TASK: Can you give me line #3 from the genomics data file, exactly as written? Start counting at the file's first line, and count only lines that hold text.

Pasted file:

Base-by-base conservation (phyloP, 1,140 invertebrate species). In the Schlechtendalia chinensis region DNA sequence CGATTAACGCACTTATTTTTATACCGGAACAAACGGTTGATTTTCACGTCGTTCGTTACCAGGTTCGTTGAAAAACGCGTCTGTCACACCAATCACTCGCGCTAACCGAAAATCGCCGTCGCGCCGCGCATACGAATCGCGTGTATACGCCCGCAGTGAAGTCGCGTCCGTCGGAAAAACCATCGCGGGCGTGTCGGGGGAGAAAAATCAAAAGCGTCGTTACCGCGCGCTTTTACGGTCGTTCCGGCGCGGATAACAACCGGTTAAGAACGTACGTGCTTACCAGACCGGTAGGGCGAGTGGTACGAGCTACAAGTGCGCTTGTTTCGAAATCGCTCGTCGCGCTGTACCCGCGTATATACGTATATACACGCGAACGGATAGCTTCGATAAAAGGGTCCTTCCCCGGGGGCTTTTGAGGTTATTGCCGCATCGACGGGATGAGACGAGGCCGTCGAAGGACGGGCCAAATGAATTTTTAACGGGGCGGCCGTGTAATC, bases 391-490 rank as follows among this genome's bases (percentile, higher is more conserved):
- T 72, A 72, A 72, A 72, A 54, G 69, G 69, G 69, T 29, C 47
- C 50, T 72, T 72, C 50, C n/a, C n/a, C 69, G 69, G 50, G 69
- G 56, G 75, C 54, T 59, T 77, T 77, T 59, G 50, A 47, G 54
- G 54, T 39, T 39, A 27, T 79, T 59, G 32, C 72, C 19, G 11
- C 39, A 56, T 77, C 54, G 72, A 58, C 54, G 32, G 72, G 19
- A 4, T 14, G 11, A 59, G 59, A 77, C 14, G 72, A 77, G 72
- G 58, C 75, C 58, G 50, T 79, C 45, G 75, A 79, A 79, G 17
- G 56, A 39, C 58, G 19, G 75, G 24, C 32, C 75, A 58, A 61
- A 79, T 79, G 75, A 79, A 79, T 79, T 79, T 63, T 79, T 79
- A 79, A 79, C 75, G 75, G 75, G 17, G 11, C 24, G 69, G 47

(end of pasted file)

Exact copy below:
- C 50, T 72, T 72, C 50, C n/a, C n/a, C 69, G 69, G 50, G 69